Beccy has been CEO of the Woodland Trust since 2014, having previously worked for the National Trust where she was responsible for leading work on their sustainable food agenda. She has also chaired the Food for Life Catering Mark Standards Committee and contributed to national steering groups on contemporary art and engaging urban communities.
Professor Chris Stoate
Chris is Head of Research at the Allerton Project, where he coordinates a wide range of agri-environmental research. An agroforestry system has recently been planted in collaboration with the Woodland Trust. He has previously carried out research into agroforestry systems in Portugal and West Africa, and he's also planted native tree species on his own farm.
Mike is Policy and Development Officer for Forestry Commission Scotland. As Chairman of the UK Farm Woodland Forum and a member of the European Agroforestry Federation, Mike has helped to support changes at a European level to allow for Agroforestry to be an accepted measure in the Rural Development programme.
Patrick, a molecular geneticist, represents the World Agroforestry Centre, the world’s premier research institution devoted to the study of the roles of trees in agricultural landscapes. Active since the 1970s, the World Agroforestry Centre has reported on the astonishing benefits of multi-crop agriculture involving trees in thousands of peer-reviewed publications.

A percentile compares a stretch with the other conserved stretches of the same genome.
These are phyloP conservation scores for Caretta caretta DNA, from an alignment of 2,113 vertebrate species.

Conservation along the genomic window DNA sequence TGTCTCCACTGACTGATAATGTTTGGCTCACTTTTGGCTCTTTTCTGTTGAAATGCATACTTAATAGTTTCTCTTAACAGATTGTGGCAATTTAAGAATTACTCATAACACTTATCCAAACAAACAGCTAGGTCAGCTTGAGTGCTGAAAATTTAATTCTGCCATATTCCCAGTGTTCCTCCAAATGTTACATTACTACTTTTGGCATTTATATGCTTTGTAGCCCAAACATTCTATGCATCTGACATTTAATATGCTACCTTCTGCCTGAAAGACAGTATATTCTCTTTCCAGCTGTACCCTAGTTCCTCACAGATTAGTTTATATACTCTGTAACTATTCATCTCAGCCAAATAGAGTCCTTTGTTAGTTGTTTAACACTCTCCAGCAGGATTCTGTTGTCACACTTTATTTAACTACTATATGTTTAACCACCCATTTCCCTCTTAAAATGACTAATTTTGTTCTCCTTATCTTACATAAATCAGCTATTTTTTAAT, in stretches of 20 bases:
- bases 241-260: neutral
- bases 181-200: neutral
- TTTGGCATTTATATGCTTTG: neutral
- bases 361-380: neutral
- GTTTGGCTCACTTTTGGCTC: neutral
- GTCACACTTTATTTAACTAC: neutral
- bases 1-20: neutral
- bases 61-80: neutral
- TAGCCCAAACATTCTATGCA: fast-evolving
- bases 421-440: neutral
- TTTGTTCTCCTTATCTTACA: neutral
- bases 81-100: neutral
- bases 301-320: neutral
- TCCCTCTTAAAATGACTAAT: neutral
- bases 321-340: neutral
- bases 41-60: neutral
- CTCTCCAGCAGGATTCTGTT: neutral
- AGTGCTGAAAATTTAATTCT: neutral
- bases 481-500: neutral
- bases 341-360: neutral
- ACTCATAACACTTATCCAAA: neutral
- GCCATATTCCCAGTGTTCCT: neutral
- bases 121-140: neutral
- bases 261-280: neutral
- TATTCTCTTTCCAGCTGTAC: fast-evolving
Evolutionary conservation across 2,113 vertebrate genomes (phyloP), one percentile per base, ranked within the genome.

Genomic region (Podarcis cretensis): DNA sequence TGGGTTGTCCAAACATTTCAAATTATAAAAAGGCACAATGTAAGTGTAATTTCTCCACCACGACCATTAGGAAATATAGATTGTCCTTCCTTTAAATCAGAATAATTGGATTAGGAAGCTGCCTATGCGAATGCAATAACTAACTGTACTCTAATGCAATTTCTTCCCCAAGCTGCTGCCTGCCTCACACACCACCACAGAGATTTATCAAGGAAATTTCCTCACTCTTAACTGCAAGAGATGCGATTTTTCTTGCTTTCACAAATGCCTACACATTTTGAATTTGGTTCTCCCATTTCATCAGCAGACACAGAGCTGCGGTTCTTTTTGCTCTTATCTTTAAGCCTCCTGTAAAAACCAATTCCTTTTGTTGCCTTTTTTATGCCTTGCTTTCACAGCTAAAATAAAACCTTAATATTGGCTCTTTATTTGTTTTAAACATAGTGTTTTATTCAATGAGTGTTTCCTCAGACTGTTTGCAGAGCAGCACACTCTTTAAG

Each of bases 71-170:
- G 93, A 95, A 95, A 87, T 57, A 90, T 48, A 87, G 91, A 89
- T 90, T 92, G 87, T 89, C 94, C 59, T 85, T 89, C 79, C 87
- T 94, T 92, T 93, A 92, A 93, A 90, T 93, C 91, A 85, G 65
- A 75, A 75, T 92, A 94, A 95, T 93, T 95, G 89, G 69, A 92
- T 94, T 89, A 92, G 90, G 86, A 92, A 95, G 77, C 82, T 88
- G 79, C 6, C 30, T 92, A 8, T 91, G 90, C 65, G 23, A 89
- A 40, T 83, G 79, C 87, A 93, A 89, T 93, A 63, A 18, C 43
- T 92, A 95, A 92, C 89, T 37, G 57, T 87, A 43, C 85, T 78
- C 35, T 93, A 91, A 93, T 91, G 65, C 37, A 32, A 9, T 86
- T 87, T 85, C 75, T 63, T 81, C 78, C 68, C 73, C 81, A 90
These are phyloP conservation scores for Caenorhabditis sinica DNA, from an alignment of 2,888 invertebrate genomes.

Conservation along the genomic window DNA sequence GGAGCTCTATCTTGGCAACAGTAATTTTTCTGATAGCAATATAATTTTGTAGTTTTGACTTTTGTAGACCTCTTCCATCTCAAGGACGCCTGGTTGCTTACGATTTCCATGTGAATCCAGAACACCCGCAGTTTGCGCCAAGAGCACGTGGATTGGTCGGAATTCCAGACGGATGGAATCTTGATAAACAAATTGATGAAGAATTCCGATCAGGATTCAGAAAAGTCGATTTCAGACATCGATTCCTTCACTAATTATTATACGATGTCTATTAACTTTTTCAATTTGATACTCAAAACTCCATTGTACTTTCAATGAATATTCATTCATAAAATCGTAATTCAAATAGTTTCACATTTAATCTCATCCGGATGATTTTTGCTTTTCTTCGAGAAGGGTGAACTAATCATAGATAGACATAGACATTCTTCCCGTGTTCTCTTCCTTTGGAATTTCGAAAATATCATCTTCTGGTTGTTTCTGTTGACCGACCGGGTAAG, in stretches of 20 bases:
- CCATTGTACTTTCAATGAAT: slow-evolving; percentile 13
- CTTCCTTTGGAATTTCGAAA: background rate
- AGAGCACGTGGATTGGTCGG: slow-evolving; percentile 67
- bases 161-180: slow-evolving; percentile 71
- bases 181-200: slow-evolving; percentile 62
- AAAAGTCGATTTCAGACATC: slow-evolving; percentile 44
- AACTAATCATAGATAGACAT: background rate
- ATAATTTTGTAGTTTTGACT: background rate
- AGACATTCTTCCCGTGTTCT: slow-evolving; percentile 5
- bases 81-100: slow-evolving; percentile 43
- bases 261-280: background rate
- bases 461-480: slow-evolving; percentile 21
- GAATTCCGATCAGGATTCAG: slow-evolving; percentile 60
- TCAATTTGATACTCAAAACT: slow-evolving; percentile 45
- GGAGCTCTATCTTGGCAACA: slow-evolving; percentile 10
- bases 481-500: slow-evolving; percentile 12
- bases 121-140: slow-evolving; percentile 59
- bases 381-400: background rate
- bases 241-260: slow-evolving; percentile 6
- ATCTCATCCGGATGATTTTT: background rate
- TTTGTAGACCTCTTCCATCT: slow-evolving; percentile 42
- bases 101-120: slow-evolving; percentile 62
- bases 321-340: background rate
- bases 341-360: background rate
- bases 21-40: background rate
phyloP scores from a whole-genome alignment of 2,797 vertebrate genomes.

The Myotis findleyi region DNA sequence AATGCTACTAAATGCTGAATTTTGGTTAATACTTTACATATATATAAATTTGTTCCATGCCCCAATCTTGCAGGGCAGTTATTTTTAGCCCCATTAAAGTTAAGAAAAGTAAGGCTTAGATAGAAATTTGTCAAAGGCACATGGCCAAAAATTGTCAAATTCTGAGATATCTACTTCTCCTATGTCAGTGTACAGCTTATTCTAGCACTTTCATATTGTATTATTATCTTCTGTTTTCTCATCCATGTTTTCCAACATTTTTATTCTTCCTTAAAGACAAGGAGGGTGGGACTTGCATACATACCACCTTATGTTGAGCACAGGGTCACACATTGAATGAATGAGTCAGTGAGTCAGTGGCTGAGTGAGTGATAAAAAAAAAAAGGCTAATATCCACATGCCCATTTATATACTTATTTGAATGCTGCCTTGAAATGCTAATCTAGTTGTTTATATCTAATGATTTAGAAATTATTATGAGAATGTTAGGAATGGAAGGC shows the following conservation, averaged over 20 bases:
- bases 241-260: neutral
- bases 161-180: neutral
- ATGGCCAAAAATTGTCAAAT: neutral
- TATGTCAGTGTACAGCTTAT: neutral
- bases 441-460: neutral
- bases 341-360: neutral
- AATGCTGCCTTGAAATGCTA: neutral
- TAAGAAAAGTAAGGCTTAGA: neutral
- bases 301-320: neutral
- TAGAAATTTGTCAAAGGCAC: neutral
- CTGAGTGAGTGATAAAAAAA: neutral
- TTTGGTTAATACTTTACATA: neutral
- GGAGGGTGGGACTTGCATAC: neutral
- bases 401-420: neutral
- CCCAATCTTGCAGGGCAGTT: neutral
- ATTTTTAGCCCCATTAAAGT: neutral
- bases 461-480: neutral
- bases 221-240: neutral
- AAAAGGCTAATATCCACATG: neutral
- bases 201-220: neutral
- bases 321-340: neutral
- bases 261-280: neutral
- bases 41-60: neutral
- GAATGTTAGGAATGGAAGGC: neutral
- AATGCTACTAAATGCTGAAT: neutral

Following an early career as a farming consultant in East Anglia, James Thomas now farms in partnership with his father, Richard, on the North Nottinghamshire sands. Whilst specialising in the production of carrots and Chantenay, James is passionate about diverse and sustainable farming practices incorporating HLS and the ongoing management and creation of woodland.
Tim Pagella is lecturer in agroforestry at Bangor University and a researcher with the World Agroforestry Centre (ICRAF). His research interests focus on the role of agroforestry for delivering ecosystem services, resilience and sustainable intensification at landscape scales. His recent work explores how shelter systems can reduce flood risk whilst enhancing production.
The venue is well connected with a range of accommodation options within easy reach. The following options are on-site at Cranfield University. Please contact directly to make a reservation, and book early to avoid disappointment.
Rooms from £60 inc. VAT and breakfast.
Rooms from £90.00 inc VAT and breakfast.
Venue Cranfield’s facilities are centrally located in the Bedfordshire countryside and within easy access from the M1 Junctions 13 & 14, main line rail services to Bedford and Milton Keynes as well as London Luton airport. More detailed directions to the venue can be found on the Venue Cranfield website.
Onsite parking is complimentary. There are several campus carparks located within a 5-10 minute walk from the Vincent Conference Centre. Disabled car parking and a bike rake are available outside the Vincent Conference Centre.
Venue Address: Vincent Conference Centre, Cranfield University, Vincent building, Cranfield, Bedford, MK43 0AL
Want another day of agroforestry?
The Farm Woodland Forum are hosting their annual meeting on 23 June, the day after Agroforestry 2017. The theme of the event is "Practical agroforestry in the British Isles" and will include a visit to Stephen Briggs system near Peterborough.
This is being organised separately. Please see here for full details and booking.